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    The Road to Tyranny by Don Jans

    There’s a lot of counting left: 1 million ballots remain in LA County elections

    By Tom Bray

    Officials said on Wednesday the extended counting timeline is necessary due to the surge of last-minute vote-by-mail ballots received on Election Day

    With several critical races from Tuesday’s election still undecided and resolution possibly days or weeks away, Los Angeles County officials said on Wednesday the extended timeline is necessary due to the standard surge of last-minute vote-by-mail ballots received on Election Day.

    Following the release of the semi-official vote tally early Wednesday, races including Los Angeles mayor, Los Angeles County sheriff, county supervisor and Los Angeles Unified School District board seats remained too close to call, pending a count of all remaining outstanding ballots.

    The delay has prompted some frustration at the length of the vote-counting process. The Registrar-Recorder/County Clerk’s Office on Wednesday sought to explain the reasoning behind the delay.

    On social media, the office posted a photo of extensive stacks of vote-by-mail ballots that were received from the U.S. Postal Service on Tuesday. The office was also sorting through an undetermined number of such ballots that were submitted at the last minute at drop boxes and vote centers.

    Late Wednesday, the registrar’s office announced that there were roughly 1 million ballots still left to be counted from Tuesday’s election — 985,000 vote-by-mail ballots; 21,000 conditional voter-registration ballots; and 300 provisional, or questioned, ballots.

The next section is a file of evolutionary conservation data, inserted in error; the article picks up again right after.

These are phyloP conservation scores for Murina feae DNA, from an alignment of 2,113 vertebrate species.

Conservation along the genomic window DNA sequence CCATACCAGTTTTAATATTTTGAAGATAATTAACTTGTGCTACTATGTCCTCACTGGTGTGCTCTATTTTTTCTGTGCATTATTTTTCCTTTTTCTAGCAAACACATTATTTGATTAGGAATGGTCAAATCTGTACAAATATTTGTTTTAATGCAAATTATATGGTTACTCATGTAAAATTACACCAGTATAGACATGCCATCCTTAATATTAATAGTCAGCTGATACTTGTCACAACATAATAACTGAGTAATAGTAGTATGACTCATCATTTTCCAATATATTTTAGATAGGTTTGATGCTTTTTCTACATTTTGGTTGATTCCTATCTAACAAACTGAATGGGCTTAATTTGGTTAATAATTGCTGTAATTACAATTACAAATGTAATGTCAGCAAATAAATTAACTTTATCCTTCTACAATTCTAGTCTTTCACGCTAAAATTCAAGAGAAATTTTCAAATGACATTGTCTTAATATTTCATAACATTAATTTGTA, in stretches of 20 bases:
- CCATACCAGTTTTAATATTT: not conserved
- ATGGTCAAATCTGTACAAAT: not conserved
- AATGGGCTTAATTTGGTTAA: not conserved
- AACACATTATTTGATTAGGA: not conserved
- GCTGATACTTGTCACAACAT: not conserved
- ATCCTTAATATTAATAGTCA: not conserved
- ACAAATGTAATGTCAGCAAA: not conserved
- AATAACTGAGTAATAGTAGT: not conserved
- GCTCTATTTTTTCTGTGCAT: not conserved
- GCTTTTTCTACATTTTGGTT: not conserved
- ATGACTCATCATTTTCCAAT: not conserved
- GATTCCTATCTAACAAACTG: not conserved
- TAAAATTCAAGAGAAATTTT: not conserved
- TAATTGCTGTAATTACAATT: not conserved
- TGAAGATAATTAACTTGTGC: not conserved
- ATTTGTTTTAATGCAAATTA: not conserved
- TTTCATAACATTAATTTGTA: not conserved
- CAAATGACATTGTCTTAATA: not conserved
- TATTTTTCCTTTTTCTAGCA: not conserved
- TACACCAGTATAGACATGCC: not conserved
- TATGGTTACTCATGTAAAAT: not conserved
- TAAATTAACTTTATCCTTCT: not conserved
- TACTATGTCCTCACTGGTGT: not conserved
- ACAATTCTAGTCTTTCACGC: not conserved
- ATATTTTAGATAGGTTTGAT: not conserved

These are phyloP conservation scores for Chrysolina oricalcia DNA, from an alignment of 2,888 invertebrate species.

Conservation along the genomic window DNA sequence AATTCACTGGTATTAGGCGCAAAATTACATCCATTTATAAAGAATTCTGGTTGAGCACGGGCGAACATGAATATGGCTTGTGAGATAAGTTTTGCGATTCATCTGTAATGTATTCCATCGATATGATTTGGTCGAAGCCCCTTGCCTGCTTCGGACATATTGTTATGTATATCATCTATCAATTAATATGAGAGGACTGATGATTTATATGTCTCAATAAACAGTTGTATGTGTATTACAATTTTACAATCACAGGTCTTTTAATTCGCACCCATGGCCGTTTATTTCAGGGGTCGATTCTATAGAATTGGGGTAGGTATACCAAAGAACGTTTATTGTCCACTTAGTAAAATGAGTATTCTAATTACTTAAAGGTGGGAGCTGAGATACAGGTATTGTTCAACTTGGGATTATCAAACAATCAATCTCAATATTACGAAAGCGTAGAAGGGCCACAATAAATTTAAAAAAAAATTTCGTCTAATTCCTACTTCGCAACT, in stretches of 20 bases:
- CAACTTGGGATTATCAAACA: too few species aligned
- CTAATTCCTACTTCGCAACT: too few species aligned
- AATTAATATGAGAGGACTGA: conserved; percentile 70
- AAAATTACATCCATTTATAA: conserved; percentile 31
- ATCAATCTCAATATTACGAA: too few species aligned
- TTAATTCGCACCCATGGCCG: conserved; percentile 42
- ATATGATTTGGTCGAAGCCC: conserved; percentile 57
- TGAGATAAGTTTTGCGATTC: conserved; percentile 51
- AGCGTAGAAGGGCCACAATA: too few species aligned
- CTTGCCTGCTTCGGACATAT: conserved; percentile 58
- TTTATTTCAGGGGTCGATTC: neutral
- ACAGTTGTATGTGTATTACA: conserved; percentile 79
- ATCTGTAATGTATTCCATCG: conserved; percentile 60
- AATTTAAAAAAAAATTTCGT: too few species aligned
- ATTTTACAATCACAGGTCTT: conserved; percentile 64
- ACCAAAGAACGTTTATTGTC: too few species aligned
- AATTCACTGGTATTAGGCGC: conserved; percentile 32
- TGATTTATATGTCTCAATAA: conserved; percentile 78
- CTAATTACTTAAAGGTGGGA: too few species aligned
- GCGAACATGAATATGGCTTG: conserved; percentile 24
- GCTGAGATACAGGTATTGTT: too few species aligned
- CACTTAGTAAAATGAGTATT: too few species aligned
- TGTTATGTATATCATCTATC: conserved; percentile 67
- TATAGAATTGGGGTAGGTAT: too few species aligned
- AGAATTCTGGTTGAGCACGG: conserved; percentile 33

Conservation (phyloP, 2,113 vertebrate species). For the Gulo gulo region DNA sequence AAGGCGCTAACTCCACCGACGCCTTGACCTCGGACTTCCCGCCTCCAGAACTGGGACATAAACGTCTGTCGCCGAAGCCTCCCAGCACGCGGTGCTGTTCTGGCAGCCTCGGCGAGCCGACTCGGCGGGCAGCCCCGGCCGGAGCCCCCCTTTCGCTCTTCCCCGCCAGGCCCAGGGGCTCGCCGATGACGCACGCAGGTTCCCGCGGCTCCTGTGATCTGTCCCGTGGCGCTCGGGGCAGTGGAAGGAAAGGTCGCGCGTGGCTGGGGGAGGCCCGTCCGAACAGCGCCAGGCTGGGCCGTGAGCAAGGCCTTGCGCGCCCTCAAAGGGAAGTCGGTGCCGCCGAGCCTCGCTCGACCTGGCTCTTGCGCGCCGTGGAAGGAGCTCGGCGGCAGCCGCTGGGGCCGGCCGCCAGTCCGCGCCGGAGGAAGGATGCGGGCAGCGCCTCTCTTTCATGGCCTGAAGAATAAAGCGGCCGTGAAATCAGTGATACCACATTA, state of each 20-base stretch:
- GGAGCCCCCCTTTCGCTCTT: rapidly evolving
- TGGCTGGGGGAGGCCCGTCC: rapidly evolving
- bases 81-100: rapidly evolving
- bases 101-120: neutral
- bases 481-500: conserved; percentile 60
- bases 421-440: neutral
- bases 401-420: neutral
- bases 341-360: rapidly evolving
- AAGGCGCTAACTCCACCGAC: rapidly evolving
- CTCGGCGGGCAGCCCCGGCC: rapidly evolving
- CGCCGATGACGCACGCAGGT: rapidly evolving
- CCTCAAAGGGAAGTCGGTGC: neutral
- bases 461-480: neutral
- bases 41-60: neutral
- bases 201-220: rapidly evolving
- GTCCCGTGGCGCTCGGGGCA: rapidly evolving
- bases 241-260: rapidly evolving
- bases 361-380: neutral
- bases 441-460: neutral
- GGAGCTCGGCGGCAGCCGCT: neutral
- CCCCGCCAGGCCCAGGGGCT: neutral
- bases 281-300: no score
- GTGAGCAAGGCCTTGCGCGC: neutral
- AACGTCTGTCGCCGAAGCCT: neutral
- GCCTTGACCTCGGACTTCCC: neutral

“There was — and typically is — a surge of vote-by-mail ballots returned on Election Day — through the mail, at drop boxes and at vote centers,” according to the office. “Much of the work today is organizing the volumes of ballots received and establishing estimates responsive to queries.”

    The county is scheduled to release the next vote-counting update on Friday, with subsequent updates each Tuesday and Friday until all ballots are tallied. The schedule means that some close races could hang in the balance for weeks.

    Registrar officials also noted that the office will continue to accept ballots in the mail that were postmarked by Tuesday. They also noted that all of the vote-by-mail ballots must undergo signature-verification to ensure they are valid before they are counted, a process that extends the timeline.

    Releasing updates on Tuesdays and Fridays also means that each update will include a larger number of new ballots, making the updates more “substantive” and “leading to more definitive results trends.”

    Click here to read the full article in the LA Daily News


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